Here are some positive tips to help parents teach their children about responsibly using money to help achieve their goals.
Only 17 states require high school students take a personal finance class. This is an excellent reason why parents should take the lead in educating their children about finances from an early age.
Instill the value of money. It can start early by teaching your children how to count money and explaining where it comes from, even taking them to the bank to see how it operates. Making a child’s first passbook savings account a big event can create a lasting impression that endures a lifetime. Children should learn what things cost to buy and how much money the family spends each year on various expenses.
Talk to your kids about money. The conversations can start early and should be geared to the child’s age. The goal is to teach kids about your family’s wealth, where it came from, and what you plan to do with it.
Goal setting is key. As kids approach their teens, you can introduce the basics of budgeting and investing. Budget management becomes essential as children reach their mid-teens. Have them create their own budget and keep track of money in and money out with a spreadsheet or app. You could even set up a mock investment account to help them understand the basics of investing.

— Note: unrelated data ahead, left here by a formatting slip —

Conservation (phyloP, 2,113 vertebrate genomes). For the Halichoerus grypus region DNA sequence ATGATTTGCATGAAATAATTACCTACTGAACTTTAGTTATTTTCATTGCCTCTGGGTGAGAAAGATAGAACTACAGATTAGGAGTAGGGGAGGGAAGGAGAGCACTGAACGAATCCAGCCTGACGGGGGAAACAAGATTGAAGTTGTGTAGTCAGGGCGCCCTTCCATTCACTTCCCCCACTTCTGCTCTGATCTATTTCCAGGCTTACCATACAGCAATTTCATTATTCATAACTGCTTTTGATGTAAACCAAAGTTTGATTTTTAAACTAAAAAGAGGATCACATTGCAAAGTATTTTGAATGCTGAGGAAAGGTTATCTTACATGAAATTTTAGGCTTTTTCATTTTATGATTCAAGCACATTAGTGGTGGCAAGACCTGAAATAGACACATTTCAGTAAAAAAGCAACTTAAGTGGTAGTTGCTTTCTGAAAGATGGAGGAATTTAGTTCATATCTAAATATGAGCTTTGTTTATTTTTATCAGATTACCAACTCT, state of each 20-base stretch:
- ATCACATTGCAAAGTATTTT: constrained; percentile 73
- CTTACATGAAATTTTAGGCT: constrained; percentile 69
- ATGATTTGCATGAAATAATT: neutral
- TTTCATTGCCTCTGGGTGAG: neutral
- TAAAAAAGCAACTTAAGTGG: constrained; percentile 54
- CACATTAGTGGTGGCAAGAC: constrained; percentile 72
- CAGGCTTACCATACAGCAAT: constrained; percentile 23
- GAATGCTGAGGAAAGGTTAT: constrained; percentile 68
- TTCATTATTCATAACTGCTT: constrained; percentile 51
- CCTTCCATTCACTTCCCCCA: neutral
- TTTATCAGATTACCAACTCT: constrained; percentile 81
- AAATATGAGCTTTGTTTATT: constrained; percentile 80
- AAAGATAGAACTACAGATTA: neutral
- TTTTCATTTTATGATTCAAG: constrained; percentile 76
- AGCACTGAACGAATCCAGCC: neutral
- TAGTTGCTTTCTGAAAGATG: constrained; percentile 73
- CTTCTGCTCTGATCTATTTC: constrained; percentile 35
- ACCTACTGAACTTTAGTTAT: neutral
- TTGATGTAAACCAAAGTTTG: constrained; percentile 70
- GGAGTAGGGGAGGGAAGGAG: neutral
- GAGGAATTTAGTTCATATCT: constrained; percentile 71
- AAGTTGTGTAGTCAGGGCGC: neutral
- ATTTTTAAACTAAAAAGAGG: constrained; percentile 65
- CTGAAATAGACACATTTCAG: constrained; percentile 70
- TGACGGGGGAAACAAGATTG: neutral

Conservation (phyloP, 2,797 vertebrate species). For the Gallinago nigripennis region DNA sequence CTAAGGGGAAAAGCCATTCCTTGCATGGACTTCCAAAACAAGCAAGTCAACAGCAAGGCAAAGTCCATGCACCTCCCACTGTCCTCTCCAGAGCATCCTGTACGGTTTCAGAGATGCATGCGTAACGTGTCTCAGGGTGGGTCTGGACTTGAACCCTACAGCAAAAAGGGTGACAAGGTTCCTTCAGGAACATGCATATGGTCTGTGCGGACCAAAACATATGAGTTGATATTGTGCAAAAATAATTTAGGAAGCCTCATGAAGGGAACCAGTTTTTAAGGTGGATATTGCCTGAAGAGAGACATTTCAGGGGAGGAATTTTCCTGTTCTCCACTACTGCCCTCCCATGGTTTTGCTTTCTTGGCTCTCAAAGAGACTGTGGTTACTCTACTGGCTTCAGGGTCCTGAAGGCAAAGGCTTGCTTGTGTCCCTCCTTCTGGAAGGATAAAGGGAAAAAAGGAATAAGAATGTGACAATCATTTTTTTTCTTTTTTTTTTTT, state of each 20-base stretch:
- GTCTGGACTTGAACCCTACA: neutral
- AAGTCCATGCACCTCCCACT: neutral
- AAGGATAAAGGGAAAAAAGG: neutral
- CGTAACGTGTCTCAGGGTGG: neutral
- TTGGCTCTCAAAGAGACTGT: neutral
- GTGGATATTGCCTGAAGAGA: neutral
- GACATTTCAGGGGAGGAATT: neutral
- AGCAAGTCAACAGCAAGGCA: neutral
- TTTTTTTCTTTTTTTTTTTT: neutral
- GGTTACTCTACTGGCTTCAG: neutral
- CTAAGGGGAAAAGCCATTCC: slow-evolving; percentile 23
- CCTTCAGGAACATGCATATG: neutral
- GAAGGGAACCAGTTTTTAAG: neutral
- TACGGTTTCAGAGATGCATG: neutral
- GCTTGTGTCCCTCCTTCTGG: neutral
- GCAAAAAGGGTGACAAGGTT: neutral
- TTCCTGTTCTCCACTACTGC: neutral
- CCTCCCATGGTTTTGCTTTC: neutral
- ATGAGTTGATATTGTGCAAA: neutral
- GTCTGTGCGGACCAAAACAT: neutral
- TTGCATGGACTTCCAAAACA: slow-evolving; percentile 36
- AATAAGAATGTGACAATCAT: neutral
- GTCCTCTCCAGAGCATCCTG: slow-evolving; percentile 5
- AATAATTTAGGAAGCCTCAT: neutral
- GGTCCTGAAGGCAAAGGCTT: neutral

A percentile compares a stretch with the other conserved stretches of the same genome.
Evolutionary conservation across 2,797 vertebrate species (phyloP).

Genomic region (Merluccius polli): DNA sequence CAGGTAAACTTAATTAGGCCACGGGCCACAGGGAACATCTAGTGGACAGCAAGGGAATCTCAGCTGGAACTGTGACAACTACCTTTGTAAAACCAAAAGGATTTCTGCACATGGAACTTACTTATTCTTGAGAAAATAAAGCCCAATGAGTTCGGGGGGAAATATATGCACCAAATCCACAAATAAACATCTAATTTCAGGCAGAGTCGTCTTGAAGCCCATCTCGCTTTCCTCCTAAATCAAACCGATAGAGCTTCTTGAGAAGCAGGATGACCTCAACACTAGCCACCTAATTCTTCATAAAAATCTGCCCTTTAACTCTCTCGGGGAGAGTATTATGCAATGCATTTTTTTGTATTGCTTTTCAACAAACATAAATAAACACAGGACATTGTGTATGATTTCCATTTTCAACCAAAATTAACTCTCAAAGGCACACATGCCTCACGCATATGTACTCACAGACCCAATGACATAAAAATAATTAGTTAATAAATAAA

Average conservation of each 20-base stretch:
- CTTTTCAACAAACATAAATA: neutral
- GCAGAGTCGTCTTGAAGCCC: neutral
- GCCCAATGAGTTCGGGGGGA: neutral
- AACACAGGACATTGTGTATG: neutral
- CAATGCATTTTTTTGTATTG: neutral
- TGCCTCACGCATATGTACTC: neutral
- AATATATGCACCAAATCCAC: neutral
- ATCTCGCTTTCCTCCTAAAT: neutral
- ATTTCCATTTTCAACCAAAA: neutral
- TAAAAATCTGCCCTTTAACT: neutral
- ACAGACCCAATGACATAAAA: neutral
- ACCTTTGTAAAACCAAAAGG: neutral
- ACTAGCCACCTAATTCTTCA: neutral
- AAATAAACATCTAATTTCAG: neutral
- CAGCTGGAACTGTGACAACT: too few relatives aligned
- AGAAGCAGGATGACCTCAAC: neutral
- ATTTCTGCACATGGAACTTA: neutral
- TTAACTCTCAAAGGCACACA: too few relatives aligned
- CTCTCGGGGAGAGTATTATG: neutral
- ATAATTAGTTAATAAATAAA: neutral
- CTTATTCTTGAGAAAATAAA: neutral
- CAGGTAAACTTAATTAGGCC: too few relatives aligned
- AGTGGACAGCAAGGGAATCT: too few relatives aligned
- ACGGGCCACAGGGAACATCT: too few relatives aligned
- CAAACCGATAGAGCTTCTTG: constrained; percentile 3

Practice what you preach. Learning through example can be a very good way for kids to get a better understanding of money. Take them shopping with you, show them how you pay your bills on time, or save for a big purchase. Let them know what your family considers essential items versus items that are nice to haves and how you make room in your budget for both.
Maintaining wealth requires planning. As a financial professional, I’ve found family meetings can be a helpful way to help children understand the importance of financial literacy. Please contact me to discuss how I can help you and your children work together to learn the value of money.
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